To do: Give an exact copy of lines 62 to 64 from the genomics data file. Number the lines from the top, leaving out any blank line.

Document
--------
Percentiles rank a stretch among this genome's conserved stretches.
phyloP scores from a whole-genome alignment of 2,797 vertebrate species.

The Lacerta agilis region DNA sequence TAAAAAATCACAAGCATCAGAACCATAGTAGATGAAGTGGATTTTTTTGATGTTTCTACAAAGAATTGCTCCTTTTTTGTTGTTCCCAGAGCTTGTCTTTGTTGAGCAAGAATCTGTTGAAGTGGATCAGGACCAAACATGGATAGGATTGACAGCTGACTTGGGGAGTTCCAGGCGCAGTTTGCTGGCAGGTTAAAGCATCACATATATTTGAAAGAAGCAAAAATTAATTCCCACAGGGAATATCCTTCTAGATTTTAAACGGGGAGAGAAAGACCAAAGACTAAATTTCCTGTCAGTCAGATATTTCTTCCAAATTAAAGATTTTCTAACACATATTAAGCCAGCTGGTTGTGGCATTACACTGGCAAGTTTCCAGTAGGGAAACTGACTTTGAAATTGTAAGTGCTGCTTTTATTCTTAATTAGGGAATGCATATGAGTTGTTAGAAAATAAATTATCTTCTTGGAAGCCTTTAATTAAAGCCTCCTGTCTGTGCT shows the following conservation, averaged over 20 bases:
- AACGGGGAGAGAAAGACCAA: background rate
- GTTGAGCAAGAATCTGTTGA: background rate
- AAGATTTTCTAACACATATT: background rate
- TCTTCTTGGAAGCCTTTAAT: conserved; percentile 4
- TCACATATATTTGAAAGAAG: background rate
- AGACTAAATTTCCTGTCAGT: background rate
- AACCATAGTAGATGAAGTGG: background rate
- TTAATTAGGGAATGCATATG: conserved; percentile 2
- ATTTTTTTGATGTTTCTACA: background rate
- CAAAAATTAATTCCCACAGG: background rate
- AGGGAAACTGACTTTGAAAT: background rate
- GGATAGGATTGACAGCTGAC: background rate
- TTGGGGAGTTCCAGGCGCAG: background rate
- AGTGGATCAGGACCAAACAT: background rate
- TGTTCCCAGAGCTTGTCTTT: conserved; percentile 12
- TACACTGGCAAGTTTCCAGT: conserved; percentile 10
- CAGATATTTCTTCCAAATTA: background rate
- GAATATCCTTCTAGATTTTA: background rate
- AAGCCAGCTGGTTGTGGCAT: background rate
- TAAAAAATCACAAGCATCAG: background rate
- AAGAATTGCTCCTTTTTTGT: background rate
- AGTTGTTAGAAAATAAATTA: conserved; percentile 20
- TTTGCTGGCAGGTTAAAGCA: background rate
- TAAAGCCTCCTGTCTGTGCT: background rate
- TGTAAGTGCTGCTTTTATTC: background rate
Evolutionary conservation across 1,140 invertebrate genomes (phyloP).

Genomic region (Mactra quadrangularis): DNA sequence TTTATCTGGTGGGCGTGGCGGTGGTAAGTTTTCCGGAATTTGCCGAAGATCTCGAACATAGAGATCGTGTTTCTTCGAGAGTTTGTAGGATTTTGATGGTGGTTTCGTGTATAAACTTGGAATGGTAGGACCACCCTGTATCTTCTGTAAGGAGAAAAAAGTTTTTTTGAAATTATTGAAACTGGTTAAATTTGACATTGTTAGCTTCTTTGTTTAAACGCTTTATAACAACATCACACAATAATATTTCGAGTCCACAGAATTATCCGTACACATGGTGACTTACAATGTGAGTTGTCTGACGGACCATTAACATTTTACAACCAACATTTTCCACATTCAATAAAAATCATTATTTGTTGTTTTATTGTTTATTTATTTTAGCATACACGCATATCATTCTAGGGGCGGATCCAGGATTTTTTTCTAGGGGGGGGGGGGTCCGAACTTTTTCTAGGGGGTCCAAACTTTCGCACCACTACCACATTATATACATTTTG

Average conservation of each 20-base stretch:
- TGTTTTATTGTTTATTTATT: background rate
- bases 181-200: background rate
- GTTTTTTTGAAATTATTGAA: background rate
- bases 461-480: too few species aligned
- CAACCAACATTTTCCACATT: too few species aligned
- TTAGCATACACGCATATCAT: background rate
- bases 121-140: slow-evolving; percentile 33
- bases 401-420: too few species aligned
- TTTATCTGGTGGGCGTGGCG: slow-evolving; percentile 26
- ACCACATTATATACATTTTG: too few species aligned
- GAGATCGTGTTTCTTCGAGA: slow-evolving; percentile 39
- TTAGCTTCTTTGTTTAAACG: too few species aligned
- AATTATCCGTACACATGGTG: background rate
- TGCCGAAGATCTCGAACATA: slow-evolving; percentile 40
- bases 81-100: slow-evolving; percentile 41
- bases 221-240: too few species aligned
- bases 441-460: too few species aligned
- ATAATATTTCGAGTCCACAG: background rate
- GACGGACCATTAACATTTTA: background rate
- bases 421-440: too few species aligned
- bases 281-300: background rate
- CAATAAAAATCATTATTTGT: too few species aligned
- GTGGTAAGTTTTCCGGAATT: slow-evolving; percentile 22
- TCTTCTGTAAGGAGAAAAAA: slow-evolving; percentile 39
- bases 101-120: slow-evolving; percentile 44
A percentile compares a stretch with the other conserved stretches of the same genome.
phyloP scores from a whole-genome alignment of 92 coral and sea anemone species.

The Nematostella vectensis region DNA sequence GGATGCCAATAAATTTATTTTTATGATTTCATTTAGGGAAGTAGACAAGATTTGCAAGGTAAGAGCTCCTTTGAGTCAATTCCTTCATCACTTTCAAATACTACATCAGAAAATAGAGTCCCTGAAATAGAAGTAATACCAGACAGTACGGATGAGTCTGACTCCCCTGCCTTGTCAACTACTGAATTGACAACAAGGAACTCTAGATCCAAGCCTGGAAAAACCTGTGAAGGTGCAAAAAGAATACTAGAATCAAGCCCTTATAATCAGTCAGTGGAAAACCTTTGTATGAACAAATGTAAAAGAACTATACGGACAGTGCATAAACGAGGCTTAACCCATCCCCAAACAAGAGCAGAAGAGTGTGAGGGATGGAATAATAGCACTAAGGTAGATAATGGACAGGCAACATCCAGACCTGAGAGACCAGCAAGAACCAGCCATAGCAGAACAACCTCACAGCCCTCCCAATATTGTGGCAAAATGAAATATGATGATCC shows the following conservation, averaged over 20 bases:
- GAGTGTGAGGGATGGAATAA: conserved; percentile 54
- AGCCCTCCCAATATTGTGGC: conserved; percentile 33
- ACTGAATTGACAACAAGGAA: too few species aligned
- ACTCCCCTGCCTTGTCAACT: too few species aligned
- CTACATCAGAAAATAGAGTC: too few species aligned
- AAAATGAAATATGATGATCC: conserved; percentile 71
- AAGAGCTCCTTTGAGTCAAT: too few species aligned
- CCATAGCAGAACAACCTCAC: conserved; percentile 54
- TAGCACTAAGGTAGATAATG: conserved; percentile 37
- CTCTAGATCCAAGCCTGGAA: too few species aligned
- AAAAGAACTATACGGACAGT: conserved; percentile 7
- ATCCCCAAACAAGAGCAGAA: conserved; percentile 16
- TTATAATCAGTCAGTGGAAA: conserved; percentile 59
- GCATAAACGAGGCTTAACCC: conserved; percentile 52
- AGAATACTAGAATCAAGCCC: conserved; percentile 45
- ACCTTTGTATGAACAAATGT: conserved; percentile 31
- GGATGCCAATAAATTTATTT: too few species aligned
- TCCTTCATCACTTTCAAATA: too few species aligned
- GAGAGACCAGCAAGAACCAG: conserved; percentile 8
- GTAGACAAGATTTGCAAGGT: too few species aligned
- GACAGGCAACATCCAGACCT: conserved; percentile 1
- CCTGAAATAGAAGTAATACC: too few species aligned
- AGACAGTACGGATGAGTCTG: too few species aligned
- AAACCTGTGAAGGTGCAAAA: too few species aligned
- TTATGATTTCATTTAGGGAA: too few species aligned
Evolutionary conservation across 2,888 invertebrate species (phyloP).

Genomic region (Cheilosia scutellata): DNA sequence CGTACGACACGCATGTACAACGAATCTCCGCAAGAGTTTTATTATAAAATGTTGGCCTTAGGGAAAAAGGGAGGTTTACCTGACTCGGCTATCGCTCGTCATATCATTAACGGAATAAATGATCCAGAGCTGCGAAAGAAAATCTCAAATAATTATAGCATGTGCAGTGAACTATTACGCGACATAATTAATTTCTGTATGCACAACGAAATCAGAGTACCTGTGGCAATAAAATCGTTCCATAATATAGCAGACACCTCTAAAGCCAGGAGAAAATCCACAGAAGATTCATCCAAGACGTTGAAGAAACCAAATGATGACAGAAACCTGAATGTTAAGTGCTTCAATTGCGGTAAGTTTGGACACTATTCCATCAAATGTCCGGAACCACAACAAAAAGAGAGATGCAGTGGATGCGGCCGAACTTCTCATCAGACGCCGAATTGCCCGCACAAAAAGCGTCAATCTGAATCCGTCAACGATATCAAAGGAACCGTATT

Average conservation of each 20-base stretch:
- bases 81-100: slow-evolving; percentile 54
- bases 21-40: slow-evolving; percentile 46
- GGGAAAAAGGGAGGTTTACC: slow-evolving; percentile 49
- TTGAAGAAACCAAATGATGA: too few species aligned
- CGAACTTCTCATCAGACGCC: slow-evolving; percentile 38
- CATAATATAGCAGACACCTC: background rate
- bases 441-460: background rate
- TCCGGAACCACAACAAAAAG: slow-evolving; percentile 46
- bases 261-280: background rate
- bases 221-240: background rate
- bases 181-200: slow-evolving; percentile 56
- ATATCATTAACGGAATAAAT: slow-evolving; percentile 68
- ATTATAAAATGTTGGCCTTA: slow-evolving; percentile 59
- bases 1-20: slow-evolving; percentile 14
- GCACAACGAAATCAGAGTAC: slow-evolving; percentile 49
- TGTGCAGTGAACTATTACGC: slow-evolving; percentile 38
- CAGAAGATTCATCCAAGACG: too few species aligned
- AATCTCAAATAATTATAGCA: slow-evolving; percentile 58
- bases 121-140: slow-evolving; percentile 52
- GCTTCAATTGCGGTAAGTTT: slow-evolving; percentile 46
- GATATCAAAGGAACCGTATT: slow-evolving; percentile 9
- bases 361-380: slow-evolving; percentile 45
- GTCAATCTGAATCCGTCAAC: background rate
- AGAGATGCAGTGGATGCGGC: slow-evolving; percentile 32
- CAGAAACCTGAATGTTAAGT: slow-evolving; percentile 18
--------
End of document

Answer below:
- ACTGAATTGACAACAAGGAA: too few species aligned
- ACTCCCCTGCCTTGTCAACT: too few species aligned
- CTACATCAGAAAATAGAGTC: too few species aligned